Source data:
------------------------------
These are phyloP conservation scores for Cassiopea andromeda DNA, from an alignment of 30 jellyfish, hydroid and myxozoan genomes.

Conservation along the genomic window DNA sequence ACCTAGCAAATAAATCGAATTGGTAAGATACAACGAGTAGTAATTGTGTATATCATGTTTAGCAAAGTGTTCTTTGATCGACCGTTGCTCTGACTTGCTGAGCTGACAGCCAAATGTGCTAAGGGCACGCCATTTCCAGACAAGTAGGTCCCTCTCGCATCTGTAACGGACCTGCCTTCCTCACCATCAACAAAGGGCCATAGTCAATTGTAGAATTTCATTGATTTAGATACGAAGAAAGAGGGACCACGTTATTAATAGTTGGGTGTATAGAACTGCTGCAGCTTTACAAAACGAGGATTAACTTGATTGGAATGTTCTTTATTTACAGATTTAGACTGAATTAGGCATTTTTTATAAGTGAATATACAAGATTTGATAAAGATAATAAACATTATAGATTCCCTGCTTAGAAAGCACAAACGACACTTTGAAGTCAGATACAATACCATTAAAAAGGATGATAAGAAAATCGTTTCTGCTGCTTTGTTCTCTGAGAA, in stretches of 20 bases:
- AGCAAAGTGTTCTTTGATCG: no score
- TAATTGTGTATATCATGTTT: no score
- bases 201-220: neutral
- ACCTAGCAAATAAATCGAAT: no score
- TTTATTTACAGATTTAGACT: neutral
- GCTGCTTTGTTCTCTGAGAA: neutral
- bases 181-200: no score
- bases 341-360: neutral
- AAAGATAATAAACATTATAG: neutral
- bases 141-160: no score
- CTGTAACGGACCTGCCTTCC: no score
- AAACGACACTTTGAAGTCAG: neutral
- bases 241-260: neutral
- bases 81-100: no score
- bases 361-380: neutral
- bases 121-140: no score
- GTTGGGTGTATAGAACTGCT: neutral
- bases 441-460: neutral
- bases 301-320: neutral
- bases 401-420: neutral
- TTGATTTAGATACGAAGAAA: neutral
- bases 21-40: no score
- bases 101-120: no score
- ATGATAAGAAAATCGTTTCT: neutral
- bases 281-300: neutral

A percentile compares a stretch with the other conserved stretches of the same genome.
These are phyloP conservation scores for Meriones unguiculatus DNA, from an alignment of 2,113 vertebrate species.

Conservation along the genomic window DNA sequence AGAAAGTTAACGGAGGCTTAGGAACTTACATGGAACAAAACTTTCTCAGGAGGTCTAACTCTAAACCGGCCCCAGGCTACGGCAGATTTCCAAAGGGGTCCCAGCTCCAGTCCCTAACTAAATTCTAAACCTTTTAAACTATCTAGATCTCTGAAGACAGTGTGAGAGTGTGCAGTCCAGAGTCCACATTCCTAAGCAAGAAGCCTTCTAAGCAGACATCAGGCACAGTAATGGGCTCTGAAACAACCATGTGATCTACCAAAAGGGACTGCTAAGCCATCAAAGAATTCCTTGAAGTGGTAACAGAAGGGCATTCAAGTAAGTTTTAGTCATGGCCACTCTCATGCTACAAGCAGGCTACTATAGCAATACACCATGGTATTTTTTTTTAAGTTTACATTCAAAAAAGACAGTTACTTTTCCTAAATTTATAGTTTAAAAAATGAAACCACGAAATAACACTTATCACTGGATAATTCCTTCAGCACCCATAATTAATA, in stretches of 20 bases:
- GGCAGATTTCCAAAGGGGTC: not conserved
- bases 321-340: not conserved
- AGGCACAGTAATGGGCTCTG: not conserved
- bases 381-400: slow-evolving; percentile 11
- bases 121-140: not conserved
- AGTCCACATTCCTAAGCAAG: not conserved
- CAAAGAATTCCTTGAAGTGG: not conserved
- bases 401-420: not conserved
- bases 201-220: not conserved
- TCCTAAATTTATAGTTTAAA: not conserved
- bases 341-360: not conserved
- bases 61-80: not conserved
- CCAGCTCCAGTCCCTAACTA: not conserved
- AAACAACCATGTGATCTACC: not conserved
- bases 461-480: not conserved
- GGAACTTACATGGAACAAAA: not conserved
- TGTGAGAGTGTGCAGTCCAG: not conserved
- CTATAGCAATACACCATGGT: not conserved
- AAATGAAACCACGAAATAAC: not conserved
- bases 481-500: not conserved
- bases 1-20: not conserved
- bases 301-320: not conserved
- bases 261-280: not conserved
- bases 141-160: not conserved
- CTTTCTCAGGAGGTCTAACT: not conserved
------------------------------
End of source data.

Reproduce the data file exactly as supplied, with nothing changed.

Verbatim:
These are phyloP conservation scores for Cassiopea andromeda DNA, from an alignment of 30 jellyfish, hydroid and myxozoan genomes.

Conservation along the genomic window DNA sequence ACCTAGCAAATAAATCGAATTGGTAAGATACAACGAGTAGTAATTGTGTATATCATGTTTAGCAAAGTGTTCTTTGATCGACCGTTGCTCTGACTTGCTGAGCTGACAGCCAAATGTGCTAAGGGCACGCCATTTCCAGACAAGTAGGTCCCTCTCGCATCTGTAACGGACCTGCCTTCCTCACCATCAACAAAGGGCCATAGTCAATTGTAGAATTTCATTGATTTAGATACGAAGAAAGAGGGACCACGTTATTAATAGTTGGGTGTATAGAACTGCTGCAGCTTTACAAAACGAGGATTAACTTGATTGGAATGTTCTTTATTTACAGATTTAGACTGAATTAGGCATTTTTTATAAGTGAATATACAAGATTTGATAAAGATAATAAACATTATAGATTCCCTGCTTAGAAAGCACAAACGACACTTTGAAGTCAGATACAATACCATTAAAAAGGATGATAAGAAAATCGTTTCTGCTGCTTTGTTCTCTGAGAA, in stretches of 20 bases:
- AGCAAAGTGTTCTTTGATCG: no score
- TAATTGTGTATATCATGTTT: no score
- bases 201-220: neutral
- ACCTAGCAAATAAATCGAAT: no score
- TTTATTTACAGATTTAGACT: neutral
- GCTGCTTTGTTCTCTGAGAA: neutral
- bases 181-200: no score
- bases 341-360: neutral
- AAAGATAATAAACATTATAG: neutral
- bases 141-160: no score
- CTGTAACGGACCTGCCTTCC: no score
- AAACGACACTTTGAAGTCAG: neutral
- bases 241-260: neutral
- bases 81-100: no score
- bases 361-380: neutral
- bases 121-140: no score
- GTTGGGTGTATAGAACTGCT: neutral
- bases 441-460: neutral
- bases 301-320: neutral
- bases 401-420: neutral
- TTGATTTAGATACGAAGAAA: neutral
- bases 21-40: no score
- bases 101-120: no score
- ATGATAAGAAAATCGTTTCT: neutral
- bases 281-300: neutral

A percentile compares a stretch with the other conserved stretches of the same genome.
These are phyloP conservation scores for Meriones unguiculatus DNA, from an alignment of 2,113 vertebrate species.

Conservation along the genomic window DNA sequence AGAAAGTTAACGGAGGCTTAGGAACTTACATGGAACAAAACTTTCTCAGGAGGTCTAACTCTAAACCGGCCCCAGGCTACGGCAGATTTCCAAAGGGGTCCCAGCTCCAGTCCCTAACTAAATTCTAAACCTTTTAAACTATCTAGATCTCTGAAGACAGTGTGAGAGTGTGCAGTCCAGAGTCCACATTCCTAAGCAAGAAGCCTTCTAAGCAGACATCAGGCACAGTAATGGGCTCTGAAACAACCATGTGATCTACCAAAAGGGACTGCTAAGCCATCAAAGAATTCCTTGAAGTGGTAACAGAAGGGCATTCAAGTAAGTTTTAGTCATGGCCACTCTCATGCTACAAGCAGGCTACTATAGCAATACACCATGGTATTTTTTTTTAAGTTTACATTCAAAAAAGACAGTTACTTTTCCTAAATTTATAGTTTAAAAAATGAAACCACGAAATAACACTTATCACTGGATAATTCCTTCAGCACCCATAATTAATA, in stretches of 20 bases:
- GGCAGATTTCCAAAGGGGTC: not conserved
- bases 321-340: not conserved
- AGGCACAGTAATGGGCTCTG: not conserved
- bases 381-400: slow-evolving; percentile 11
- bases 121-140: not conserved
- AGTCCACATTCCTAAGCAAG: not conserved
- CAAAGAATTCCTTGAAGTGG: not conserved
- bases 401-420: not conserved
- bases 201-220: not conserved
- TCCTAAATTTATAGTTTAAA: not conserved
- bases 341-360: not conserved
- bases 61-80: not conserved
- CCAGCTCCAGTCCCTAACTA: not conserved
- AAACAACCATGTGATCTACC: not conserved
- bases 461-480: not conserved
- GGAACTTACATGGAACAAAA: not conserved
- TGTGAGAGTGTGCAGTCCAG: not conserved
- CTATAGCAATACACCATGGT: not conserved
- AAATGAAACCACGAAATAAC: not conserved
- bases 481-500: not conserved
- bases 1-20: not conserved
- bases 301-320: not conserved
- bases 261-280: not conserved
- bases 141-160: not conserved
- CTTTCTCAGGAGGTCTAACT: not conserved